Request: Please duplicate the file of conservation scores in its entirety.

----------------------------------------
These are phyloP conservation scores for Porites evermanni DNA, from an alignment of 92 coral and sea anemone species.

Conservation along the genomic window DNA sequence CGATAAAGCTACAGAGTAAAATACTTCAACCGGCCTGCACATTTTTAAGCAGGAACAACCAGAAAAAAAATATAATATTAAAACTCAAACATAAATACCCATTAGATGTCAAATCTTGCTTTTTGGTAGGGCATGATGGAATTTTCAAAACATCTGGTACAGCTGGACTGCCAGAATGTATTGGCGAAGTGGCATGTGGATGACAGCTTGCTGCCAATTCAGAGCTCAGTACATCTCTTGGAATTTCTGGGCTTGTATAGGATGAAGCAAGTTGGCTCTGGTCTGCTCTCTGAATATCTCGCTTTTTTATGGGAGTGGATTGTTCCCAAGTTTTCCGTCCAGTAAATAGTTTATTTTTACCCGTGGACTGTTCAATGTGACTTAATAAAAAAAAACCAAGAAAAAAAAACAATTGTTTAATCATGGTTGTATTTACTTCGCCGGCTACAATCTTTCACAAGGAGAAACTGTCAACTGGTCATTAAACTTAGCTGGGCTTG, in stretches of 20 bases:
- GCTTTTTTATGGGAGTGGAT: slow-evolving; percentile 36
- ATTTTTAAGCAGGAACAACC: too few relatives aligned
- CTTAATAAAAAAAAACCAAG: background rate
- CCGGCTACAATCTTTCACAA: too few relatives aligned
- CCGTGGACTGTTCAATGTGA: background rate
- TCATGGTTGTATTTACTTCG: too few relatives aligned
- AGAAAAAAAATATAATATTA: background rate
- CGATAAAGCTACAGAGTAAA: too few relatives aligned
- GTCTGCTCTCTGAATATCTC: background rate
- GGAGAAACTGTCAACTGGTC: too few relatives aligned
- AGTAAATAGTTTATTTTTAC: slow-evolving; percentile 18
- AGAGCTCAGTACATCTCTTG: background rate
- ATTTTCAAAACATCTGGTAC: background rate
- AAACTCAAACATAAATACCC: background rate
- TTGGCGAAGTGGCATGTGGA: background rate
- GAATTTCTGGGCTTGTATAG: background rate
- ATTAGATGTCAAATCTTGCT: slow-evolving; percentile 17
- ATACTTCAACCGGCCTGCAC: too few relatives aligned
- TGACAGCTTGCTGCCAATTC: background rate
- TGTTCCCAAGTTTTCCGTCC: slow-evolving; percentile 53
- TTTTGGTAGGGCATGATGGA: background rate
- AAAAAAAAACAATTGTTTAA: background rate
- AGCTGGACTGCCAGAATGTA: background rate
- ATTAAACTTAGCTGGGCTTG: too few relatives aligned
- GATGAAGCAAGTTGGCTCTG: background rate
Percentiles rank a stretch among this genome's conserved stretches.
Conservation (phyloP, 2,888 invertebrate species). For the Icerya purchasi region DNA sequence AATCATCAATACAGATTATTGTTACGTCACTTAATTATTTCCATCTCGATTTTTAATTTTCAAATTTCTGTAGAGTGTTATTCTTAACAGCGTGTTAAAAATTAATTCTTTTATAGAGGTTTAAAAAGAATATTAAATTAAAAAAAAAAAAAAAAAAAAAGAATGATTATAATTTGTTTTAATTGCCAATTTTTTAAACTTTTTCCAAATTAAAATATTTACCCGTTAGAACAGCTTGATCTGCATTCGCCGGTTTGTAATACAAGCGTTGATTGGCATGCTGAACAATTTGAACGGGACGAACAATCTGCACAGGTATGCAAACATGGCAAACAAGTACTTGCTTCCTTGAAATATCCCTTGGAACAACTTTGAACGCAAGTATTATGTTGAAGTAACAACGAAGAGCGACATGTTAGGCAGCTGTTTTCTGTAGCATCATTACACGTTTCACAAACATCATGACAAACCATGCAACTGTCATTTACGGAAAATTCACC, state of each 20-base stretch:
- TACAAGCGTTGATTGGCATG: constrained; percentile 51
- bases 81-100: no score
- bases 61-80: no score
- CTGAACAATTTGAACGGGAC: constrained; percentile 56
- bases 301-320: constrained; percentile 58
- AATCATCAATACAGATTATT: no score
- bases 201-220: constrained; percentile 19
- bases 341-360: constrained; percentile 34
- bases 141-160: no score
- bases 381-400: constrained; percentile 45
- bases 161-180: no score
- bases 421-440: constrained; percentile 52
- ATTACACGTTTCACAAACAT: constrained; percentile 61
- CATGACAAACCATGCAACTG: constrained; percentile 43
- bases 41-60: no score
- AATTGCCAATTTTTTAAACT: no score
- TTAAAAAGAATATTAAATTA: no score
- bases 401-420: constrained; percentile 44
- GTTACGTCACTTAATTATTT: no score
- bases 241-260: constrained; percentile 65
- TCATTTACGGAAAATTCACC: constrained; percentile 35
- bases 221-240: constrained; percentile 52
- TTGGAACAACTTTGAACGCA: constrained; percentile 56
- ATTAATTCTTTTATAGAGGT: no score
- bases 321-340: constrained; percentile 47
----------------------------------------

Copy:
These are phyloP conservation scores for Porites evermanni DNA, from an alignment of 92 coral and sea anemone species.

Conservation along the genomic window DNA sequence CGATAAAGCTACAGAGTAAAATACTTCAACCGGCCTGCACATTTTTAAGCAGGAACAACCAGAAAAAAAATATAATATTAAAACTCAAACATAAATACCCATTAGATGTCAAATCTTGCTTTTTGGTAGGGCATGATGGAATTTTCAAAACATCTGGTACAGCTGGACTGCCAGAATGTATTGGCGAAGTGGCATGTGGATGACAGCTTGCTGCCAATTCAGAGCTCAGTACATCTCTTGGAATTTCTGGGCTTGTATAGGATGAAGCAAGTTGGCTCTGGTCTGCTCTCTGAATATCTCGCTTTTTTATGGGAGTGGATTGTTCCCAAGTTTTCCGTCCAGTAAATAGTTTATTTTTACCCGTGGACTGTTCAATGTGACTTAATAAAAAAAAACCAAGAAAAAAAAACAATTGTTTAATCATGGTTGTATTTACTTCGCCGGCTACAATCTTTCACAAGGAGAAACTGTCAACTGGTCATTAAACTTAGCTGGGCTTG, in stretches of 20 bases:
- GCTTTTTTATGGGAGTGGAT: slow-evolving; percentile 36
- ATTTTTAAGCAGGAACAACC: too few relatives aligned
- CTTAATAAAAAAAAACCAAG: background rate
- CCGGCTACAATCTTTCACAA: too few relatives aligned
- CCGTGGACTGTTCAATGTGA: background rate
- TCATGGTTGTATTTACTTCG: too few relatives aligned
- AGAAAAAAAATATAATATTA: background rate
- CGATAAAGCTACAGAGTAAA: too few relatives aligned
- GTCTGCTCTCTGAATATCTC: background rate
- GGAGAAACTGTCAACTGGTC: too few relatives aligned
- AGTAAATAGTTTATTTTTAC: slow-evolving; percentile 18
- AGAGCTCAGTACATCTCTTG: background rate
- ATTTTCAAAACATCTGGTAC: background rate
- AAACTCAAACATAAATACCC: background rate
- TTGGCGAAGTGGCATGTGGA: background rate
- GAATTTCTGGGCTTGTATAG: background rate
- ATTAGATGTCAAATCTTGCT: slow-evolving; percentile 17
- ATACTTCAACCGGCCTGCAC: too few relatives aligned
- TGACAGCTTGCTGCCAATTC: background rate
- TGTTCCCAAGTTTTCCGTCC: slow-evolving; percentile 53
- TTTTGGTAGGGCATGATGGA: background rate
- AAAAAAAAACAATTGTTTAA: background rate
- AGCTGGACTGCCAGAATGTA: background rate
- ATTAAACTTAGCTGGGCTTG: too few relatives aligned
- GATGAAGCAAGTTGGCTCTG: background rate
Percentiles rank a stretch among this genome's conserved stretches.
Conservation (phyloP, 2,888 invertebrate species). For the Icerya purchasi region DNA sequence AATCATCAATACAGATTATTGTTACGTCACTTAATTATTTCCATCTCGATTTTTAATTTTCAAATTTCTGTAGAGTGTTATTCTTAACAGCGTGTTAAAAATTAATTCTTTTATAGAGGTTTAAAAAGAATATTAAATTAAAAAAAAAAAAAAAAAAAAAGAATGATTATAATTTGTTTTAATTGCCAATTTTTTAAACTTTTTCCAAATTAAAATATTTACCCGTTAGAACAGCTTGATCTGCATTCGCCGGTTTGTAATACAAGCGTTGATTGGCATGCTGAACAATTTGAACGGGACGAACAATCTGCACAGGTATGCAAACATGGCAAACAAGTACTTGCTTCCTTGAAATATCCCTTGGAACAACTTTGAACGCAAGTATTATGTTGAAGTAACAACGAAGAGCGACATGTTAGGCAGCTGTTTTCTGTAGCATCATTACACGTTTCACAAACATCATGACAAACCATGCAACTGTCATTTACGGAAAATTCACC, state of each 20-base stretch:
- TACAAGCGTTGATTGGCATG: constrained; percentile 51
- bases 81-100: no score
- bases 61-80: no score
- CTGAACAATTTGAACGGGAC: constrained; percentile 56
- bases 301-320: constrained; percentile 58
- AATCATCAATACAGATTATT: no score
- bases 201-220: constrained; percentile 19
- bases 341-360: constrained; percentile 34
- bases 141-160: no score
- bases 381-400: constrained; percentile 45
- bases 161-180: no score
- bases 421-440: constrained; percentile 52
- ATTACACGTTTCACAAACAT: constrained; percentile 61
- CATGACAAACCATGCAACTG: constrained; percentile 43
- bases 41-60: no score
- AATTGCCAATTTTTTAAACT: no score
- TTAAAAAGAATATTAAATTA: no score
- bases 401-420: constrained; percentile 44
- GTTACGTCACTTAATTATTT: no score
- bases 241-260: constrained; percentile 65
- TCATTTACGGAAAATTCACC: constrained; percentile 35
- bases 221-240: constrained; percentile 52
- TTGGAACAACTTTGAACGCA: constrained; percentile 56
- ATTAATTCTTTTATAGAGGT: no score
- bases 321-340: constrained; percentile 47